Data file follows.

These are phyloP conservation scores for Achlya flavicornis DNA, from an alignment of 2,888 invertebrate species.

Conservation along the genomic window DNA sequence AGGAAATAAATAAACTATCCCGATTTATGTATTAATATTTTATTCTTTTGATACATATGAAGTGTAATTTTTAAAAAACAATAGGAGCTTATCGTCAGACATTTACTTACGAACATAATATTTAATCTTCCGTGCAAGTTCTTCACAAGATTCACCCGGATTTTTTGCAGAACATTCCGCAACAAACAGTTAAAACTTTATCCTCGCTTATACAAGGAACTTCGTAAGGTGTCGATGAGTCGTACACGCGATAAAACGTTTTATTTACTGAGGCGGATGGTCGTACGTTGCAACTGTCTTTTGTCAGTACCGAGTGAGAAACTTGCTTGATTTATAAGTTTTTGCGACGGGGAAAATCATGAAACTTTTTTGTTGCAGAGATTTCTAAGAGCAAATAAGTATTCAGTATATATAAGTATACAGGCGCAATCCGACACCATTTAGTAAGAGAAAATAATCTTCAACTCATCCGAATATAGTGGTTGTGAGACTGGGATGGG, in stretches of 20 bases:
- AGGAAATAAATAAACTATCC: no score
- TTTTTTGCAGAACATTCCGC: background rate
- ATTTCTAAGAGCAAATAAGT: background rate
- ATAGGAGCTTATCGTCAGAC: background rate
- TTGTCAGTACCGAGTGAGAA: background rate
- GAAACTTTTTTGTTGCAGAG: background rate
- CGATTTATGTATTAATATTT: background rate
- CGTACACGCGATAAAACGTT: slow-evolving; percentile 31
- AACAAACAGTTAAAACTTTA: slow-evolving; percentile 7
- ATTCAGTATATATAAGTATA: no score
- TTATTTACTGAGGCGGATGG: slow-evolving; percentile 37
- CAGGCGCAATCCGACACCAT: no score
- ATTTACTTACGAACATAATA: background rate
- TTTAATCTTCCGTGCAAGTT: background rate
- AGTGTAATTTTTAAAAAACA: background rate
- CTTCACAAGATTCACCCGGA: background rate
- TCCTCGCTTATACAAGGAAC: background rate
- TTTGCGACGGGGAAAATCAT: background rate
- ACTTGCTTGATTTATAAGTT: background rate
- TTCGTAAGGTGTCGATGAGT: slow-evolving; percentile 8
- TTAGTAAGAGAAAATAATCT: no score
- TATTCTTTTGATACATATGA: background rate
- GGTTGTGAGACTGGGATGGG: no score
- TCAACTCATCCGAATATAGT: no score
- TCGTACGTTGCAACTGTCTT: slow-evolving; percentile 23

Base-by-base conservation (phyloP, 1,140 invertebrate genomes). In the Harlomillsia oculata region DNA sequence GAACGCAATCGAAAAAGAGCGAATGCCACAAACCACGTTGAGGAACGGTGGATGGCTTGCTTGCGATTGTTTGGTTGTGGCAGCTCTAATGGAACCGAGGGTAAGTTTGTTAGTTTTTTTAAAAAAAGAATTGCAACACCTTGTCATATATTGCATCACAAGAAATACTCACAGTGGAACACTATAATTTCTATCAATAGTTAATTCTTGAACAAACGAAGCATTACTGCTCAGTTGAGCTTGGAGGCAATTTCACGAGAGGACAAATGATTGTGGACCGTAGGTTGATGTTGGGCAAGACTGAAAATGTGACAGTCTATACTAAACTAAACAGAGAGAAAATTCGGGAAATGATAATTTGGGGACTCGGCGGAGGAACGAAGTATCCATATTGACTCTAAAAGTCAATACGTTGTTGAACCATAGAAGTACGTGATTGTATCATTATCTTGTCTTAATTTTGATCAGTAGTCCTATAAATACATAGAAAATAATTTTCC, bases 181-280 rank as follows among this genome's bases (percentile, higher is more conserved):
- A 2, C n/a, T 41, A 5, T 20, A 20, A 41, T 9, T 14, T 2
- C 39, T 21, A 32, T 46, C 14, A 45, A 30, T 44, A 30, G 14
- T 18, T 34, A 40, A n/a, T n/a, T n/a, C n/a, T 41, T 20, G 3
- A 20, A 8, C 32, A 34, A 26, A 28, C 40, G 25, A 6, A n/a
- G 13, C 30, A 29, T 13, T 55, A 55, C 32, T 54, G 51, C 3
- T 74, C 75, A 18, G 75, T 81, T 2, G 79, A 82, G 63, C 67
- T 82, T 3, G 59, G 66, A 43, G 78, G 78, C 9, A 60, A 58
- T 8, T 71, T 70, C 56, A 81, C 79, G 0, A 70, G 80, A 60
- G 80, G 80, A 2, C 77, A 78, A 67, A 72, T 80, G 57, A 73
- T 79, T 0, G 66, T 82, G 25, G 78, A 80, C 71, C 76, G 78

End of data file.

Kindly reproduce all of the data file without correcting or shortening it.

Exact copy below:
These are phyloP conservation scores for Achlya flavicornis DNA, from an alignment of 2,888 invertebrate species.

Conservation along the genomic window DNA sequence AGGAAATAAATAAACTATCCCGATTTATGTATTAATATTTTATTCTTTTGATACATATGAAGTGTAATTTTTAAAAAACAATAGGAGCTTATCGTCAGACATTTACTTACGAACATAATATTTAATCTTCCGTGCAAGTTCTTCACAAGATTCACCCGGATTTTTTGCAGAACATTCCGCAACAAACAGTTAAAACTTTATCCTCGCTTATACAAGGAACTTCGTAAGGTGTCGATGAGTCGTACACGCGATAAAACGTTTTATTTACTGAGGCGGATGGTCGTACGTTGCAACTGTCTTTTGTCAGTACCGAGTGAGAAACTTGCTTGATTTATAAGTTTTTGCGACGGGGAAAATCATGAAACTTTTTTGTTGCAGAGATTTCTAAGAGCAAATAAGTATTCAGTATATATAAGTATACAGGCGCAATCCGACACCATTTAGTAAGAGAAAATAATCTTCAACTCATCCGAATATAGTGGTTGTGAGACTGGGATGGG, in stretches of 20 bases:
- AGGAAATAAATAAACTATCC: no score
- TTTTTTGCAGAACATTCCGC: background rate
- ATTTCTAAGAGCAAATAAGT: background rate
- ATAGGAGCTTATCGTCAGAC: background rate
- TTGTCAGTACCGAGTGAGAA: background rate
- GAAACTTTTTTGTTGCAGAG: background rate
- CGATTTATGTATTAATATTT: background rate
- CGTACACGCGATAAAACGTT: slow-evolving; percentile 31
- AACAAACAGTTAAAACTTTA: slow-evolving; percentile 7
- ATTCAGTATATATAAGTATA: no score
- TTATTTACTGAGGCGGATGG: slow-evolving; percentile 37
- CAGGCGCAATCCGACACCAT: no score
- ATTTACTTACGAACATAATA: background rate
- TTTAATCTTCCGTGCAAGTT: background rate
- AGTGTAATTTTTAAAAAACA: background rate
- CTTCACAAGATTCACCCGGA: background rate
- TCCTCGCTTATACAAGGAAC: background rate
- TTTGCGACGGGGAAAATCAT: background rate
- ACTTGCTTGATTTATAAGTT: background rate
- TTCGTAAGGTGTCGATGAGT: slow-evolving; percentile 8
- TTAGTAAGAGAAAATAATCT: no score
- TATTCTTTTGATACATATGA: background rate
- GGTTGTGAGACTGGGATGGG: no score
- TCAACTCATCCGAATATAGT: no score
- TCGTACGTTGCAACTGTCTT: slow-evolving; percentile 23

Base-by-base conservation (phyloP, 1,140 invertebrate genomes). In the Harlomillsia oculata region DNA sequence GAACGCAATCGAAAAAGAGCGAATGCCACAAACCACGTTGAGGAACGGTGGATGGCTTGCTTGCGATTGTTTGGTTGTGGCAGCTCTAATGGAACCGAGGGTAAGTTTGTTAGTTTTTTTAAAAAAAGAATTGCAACACCTTGTCATATATTGCATCACAAGAAATACTCACAGTGGAACACTATAATTTCTATCAATAGTTAATTCTTGAACAAACGAAGCATTACTGCTCAGTTGAGCTTGGAGGCAATTTCACGAGAGGACAAATGATTGTGGACCGTAGGTTGATGTTGGGCAAGACTGAAAATGTGACAGTCTATACTAAACTAAACAGAGAGAAAATTCGGGAAATGATAATTTGGGGACTCGGCGGAGGAACGAAGTATCCATATTGACTCTAAAAGTCAATACGTTGTTGAACCATAGAAGTACGTGATTGTATCATTATCTTGTCTTAATTTTGATCAGTAGTCCTATAAATACATAGAAAATAATTTTCC, bases 181-280 rank as follows among this genome's bases (percentile, higher is more conserved):
- A 2, C n/a, T 41, A 5, T 20, A 20, A 41, T 9, T 14, T 2
- C 39, T 21, A 32, T 46, C 14, A 45, A 30, T 44, A 30, G 14
- T 18, T 34, A 40, A n/a, T n/a, T n/a, C n/a, T 41, T 20, G 3
- A 20, A 8, C 32, A 34, A 26, A 28, C 40, G 25, A 6, A n/a
- G 13, C 30, A 29, T 13, T 55, A 55, C 32, T 54, G 51, C 3
- T 74, C 75, A 18, G 75, T 81, T 2, G 79, A 82, G 63, C 67
- T 82, T 3, G 59, G 66, A 43, G 78, G 78, C 9, A 60, A 58
- T 8, T 71, T 70, C 56, A 81, C 79, G 0, A 70, G 80, A 60
- G 80, G 80, A 2, C 77, A 78, A 67, A 72, T 80, G 57, A 73
- T 79, T 0, G 66, T 82, G 25, G 78, A 80, C 71, C 76, G 78